Resisting the pull of toxic thinking is hard work at first. Remember you are reversing years of bad mental habits. That’s why I recommend you start with just 10 minutes a day.
Resisting toxic thinking doesn’t mean that toxic thoughts don’t arise in your brain; rather, it means you don’t feed those thoughts by taking them up. In his book Search Inside Yourself, Chade-Meng Tan has an illustration that I find very helpful. He compares unwanted thoughts to monsters. If your house happens to get overrun by monsters, you have three choices. Either you can feed the monsters, in which case they will stick around. Or you can fight the monsters, in which case you may get clobbered and defeated with the result that the monsters become stronger. Or you can do your best to simply ignore the monsters. If you choose to ignore the monsters, maybe they will go away or maybe they won’t, but even if they stick around, you will have learned to treat them with the contempt they deserve and they will have lost their hold over you.
It’s the same way with unwanted thoughts. If we fight unwanted thoughts head-on, then we are focusing on the very thing we want to rid ourselves of, leading to a phenomenon that psychologists call the “Ironic process theory” or “the white bear problem.” This problem was described by Fyodor Dostoevsky in his ‘Winter Notes on Summer Impressions’ when he wrote “Try to pose for yourself this task: not to think of a polar bear, and you will see that the cursed thing will come to mind every minute.” Researchers have found that trying to directly suppress unwanted thoughts is about as successful as telling someone not to imagine a polar bear. The very act of trying not to imagine a white bear inevitably recalls the white bear to mind; similarly, the very act of struggling not to have an anxious or lustful thought is sure to bring the thought to mind. What tends to work much better is to treat unwanted thoughts with the contempt they deserve, and that means that we don’t feed them and we don’t fight them; instead we focus on what is important to us—our values, our goals, our core beliefs—and do our best to simply ignore the toxic thoughts. As Archimandrite Sophrony (1896-1993) observed,
“…it is best of all not to argue with [intrusive thoughts]. The spirit that debates with such a thought will be faced with its steady development, and, bemused by the exchange, will be distracted from remembrance of God, which is exactly what the demons are after—having diverted the spirit from God, they confuse it, and it will not emerge ‘clean.’”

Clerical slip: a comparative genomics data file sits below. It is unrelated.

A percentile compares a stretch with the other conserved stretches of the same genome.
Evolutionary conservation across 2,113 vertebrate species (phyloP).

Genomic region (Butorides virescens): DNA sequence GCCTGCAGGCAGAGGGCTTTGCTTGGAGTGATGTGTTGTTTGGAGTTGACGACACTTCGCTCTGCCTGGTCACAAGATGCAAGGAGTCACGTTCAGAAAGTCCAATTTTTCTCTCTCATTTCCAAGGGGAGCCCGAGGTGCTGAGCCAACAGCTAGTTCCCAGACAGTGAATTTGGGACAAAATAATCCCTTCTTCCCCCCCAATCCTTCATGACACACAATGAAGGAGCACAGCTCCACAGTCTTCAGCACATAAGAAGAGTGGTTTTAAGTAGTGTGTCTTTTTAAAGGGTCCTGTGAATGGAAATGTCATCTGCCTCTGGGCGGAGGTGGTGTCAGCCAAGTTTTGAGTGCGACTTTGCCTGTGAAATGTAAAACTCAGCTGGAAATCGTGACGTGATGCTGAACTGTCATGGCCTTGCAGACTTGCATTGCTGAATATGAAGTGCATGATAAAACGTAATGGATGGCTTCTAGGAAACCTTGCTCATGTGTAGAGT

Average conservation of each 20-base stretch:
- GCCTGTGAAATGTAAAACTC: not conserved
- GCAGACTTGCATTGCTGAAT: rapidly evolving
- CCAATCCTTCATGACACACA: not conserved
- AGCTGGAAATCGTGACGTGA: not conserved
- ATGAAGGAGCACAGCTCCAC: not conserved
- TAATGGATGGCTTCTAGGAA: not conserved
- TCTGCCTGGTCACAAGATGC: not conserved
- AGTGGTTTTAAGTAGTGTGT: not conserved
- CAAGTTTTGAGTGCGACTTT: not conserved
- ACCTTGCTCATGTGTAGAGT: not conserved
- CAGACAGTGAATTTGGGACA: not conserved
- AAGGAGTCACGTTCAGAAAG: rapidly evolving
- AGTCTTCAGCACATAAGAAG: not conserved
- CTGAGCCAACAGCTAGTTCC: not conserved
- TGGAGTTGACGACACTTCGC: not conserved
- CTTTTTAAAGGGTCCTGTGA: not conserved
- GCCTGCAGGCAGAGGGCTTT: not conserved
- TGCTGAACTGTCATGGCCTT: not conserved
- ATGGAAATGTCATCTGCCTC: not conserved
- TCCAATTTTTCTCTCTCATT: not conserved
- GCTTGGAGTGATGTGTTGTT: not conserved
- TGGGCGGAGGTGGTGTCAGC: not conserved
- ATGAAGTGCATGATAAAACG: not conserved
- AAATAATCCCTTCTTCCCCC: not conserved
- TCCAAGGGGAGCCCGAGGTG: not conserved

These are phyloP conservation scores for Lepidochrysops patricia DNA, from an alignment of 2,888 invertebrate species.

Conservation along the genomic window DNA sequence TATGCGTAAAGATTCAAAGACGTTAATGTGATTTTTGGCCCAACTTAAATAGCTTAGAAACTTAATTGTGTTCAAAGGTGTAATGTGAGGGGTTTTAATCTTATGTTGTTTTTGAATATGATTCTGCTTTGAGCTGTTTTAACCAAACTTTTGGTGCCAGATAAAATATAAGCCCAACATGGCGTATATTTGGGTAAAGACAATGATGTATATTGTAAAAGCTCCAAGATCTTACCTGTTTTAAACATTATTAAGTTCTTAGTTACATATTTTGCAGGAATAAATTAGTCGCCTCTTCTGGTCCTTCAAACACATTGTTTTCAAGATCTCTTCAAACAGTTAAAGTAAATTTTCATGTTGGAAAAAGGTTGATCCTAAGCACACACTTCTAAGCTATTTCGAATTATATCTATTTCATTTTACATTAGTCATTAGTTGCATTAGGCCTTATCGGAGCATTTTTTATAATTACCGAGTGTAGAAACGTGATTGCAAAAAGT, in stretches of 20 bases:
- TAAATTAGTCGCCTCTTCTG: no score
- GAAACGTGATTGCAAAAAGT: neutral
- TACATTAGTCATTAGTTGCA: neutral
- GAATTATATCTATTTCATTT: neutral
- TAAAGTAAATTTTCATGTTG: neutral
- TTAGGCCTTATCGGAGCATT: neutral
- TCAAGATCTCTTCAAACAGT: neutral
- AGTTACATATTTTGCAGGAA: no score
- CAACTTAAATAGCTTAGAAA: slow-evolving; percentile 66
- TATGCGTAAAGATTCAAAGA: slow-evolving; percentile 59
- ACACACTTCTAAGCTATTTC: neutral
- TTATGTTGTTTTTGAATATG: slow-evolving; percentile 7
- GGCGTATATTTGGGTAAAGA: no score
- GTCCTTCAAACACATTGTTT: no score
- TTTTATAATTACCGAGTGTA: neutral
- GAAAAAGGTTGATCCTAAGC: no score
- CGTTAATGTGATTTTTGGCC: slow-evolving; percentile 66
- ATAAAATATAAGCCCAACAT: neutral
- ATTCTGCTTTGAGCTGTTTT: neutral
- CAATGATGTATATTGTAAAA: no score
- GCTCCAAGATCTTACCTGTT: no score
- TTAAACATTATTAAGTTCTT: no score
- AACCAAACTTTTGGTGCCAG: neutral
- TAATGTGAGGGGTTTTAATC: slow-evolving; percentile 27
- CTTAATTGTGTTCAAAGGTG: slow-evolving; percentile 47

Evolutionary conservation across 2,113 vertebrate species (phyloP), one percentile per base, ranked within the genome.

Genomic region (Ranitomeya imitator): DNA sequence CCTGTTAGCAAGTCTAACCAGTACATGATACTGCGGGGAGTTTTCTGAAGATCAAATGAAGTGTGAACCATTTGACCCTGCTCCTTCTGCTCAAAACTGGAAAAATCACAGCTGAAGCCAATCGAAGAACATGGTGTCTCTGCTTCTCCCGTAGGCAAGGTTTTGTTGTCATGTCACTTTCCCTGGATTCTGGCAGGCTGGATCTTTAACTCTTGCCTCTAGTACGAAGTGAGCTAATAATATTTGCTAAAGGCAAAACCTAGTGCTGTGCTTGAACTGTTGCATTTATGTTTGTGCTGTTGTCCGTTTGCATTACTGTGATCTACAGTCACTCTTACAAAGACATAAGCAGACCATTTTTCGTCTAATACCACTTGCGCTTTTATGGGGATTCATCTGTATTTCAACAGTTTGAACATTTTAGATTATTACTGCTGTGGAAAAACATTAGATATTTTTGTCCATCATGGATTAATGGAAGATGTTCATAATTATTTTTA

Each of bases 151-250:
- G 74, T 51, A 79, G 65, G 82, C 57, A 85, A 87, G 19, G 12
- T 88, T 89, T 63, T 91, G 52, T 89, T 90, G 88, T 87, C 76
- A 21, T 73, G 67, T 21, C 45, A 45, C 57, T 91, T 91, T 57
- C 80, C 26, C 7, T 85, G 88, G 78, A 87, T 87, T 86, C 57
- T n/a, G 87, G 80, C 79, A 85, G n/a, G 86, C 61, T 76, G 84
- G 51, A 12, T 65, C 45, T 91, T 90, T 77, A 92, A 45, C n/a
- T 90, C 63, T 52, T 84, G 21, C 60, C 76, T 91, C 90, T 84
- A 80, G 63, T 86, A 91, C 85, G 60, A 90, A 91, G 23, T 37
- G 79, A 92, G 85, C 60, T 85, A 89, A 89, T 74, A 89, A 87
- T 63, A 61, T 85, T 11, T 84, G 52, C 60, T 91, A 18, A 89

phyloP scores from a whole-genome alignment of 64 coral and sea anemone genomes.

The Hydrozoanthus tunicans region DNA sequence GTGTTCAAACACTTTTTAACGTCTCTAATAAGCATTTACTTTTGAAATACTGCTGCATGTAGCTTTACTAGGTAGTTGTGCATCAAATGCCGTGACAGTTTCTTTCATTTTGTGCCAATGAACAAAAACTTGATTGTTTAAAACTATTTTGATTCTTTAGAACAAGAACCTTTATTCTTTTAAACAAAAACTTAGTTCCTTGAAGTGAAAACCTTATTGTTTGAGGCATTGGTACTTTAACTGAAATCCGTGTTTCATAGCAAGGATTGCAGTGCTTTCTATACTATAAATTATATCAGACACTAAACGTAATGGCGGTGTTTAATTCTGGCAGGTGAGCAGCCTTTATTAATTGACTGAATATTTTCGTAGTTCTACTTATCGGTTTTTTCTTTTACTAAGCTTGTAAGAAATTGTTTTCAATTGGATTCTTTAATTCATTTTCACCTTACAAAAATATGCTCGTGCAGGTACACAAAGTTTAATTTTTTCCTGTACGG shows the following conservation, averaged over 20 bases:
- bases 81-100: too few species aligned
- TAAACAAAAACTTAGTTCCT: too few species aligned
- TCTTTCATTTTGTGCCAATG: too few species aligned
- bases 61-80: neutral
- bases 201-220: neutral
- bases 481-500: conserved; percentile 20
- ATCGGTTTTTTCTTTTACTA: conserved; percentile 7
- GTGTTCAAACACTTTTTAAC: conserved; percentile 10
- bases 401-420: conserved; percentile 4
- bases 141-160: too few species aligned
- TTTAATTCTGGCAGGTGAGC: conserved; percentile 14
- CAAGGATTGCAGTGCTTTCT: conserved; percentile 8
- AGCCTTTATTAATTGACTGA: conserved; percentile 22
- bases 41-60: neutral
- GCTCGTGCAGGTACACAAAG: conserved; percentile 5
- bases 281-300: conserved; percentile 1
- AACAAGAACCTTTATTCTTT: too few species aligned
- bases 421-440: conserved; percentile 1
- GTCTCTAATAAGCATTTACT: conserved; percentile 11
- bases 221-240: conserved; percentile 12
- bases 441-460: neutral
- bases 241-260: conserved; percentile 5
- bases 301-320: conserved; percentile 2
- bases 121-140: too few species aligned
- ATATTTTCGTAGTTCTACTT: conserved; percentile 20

This does not mean that there is never an occasions to directly engage with toxic thoughts. Sometimes we need to analyze the source of toxic thoughts to consciously bring our distorted thinking back into line with the truth of Scripture. We sometimes need to introspect to see how our stressful thoughts arise from trying to be God, or from lies we’ve believed about ourselves or others. I talked about this type of introspection in my earlier article on attentiveness. But the other side of the coin is that sometimes engaging with toxic thinking just makes things worse. Especially during your 10 minutes a day, try not to think at all, but to exist in prayerful quiet. As thoughts arise in your mind, just let them go, bringing your mind back to a place where you are simply resting in Jesus’ peace, love and compassion.
The really cool thing about this type of meditation is that the more you do it, the more skilled you will become in resisting unwanted thoughts at other times in the day, even when you are not actually meditating. Simply spending 10 minutes meditating each day will help you throughout the day in recognizing and throwing away ungrateful thoughts, anxious thoughts, complaining thoughts and lustful thoughts. That’s why this exercise I’ve described is absolutely fundamental to gratitude and peace of mind.
Think of these 10 minutes a day like your brain being at the gym. Just as someone who goes to the gym every morning is stronger and fit during the rest of the day, so as you practice controlling your brain for 10 minutes a day, you’ll find yourself more able to resist toxic thinking throughout the rest of your day. Moreover, I showed in an earlier post that regular meditation helps to develop the same neurological skills required for emotional intelligence and empathy.
Try it and see for yourself. Just 10 minutes each day.